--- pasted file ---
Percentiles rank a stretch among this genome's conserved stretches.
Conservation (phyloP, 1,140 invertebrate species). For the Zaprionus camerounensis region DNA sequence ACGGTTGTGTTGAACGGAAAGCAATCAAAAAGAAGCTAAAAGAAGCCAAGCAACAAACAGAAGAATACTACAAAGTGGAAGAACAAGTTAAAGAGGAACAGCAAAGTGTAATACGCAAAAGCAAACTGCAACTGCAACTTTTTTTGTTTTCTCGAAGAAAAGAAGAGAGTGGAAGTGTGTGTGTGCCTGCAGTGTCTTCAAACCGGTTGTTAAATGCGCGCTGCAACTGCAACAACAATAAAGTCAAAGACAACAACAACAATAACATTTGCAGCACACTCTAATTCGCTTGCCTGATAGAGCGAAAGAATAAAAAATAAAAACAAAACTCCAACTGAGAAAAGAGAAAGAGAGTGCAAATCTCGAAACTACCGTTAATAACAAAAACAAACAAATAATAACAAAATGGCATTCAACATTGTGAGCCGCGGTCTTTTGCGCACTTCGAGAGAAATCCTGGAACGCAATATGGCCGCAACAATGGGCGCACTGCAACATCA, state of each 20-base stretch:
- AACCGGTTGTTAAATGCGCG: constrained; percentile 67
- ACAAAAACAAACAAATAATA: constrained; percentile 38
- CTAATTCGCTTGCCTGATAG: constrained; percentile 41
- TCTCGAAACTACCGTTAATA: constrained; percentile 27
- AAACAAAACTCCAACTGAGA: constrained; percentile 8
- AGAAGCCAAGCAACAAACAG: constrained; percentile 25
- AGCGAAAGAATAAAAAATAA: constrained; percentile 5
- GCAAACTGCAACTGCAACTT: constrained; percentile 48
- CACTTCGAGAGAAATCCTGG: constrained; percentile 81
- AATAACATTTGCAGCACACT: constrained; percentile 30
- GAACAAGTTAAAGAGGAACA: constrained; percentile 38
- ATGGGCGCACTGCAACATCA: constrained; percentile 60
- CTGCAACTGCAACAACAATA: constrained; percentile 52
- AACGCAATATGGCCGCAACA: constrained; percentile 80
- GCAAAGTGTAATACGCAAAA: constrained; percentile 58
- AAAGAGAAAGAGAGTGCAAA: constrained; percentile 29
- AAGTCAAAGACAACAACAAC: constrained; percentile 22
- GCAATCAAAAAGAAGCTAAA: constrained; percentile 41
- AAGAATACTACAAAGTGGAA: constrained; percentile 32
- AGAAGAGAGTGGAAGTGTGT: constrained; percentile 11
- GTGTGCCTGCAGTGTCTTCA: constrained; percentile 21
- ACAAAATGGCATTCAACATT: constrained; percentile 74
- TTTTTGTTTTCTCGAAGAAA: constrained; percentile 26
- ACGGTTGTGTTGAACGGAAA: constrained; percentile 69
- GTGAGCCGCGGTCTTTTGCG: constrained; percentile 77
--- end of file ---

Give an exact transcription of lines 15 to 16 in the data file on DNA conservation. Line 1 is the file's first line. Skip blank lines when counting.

- CTGCAACTGCAACAACAATA: constrained; percentile 52
- AACGCAATATGGCCGCAACA: constrained; percentile 80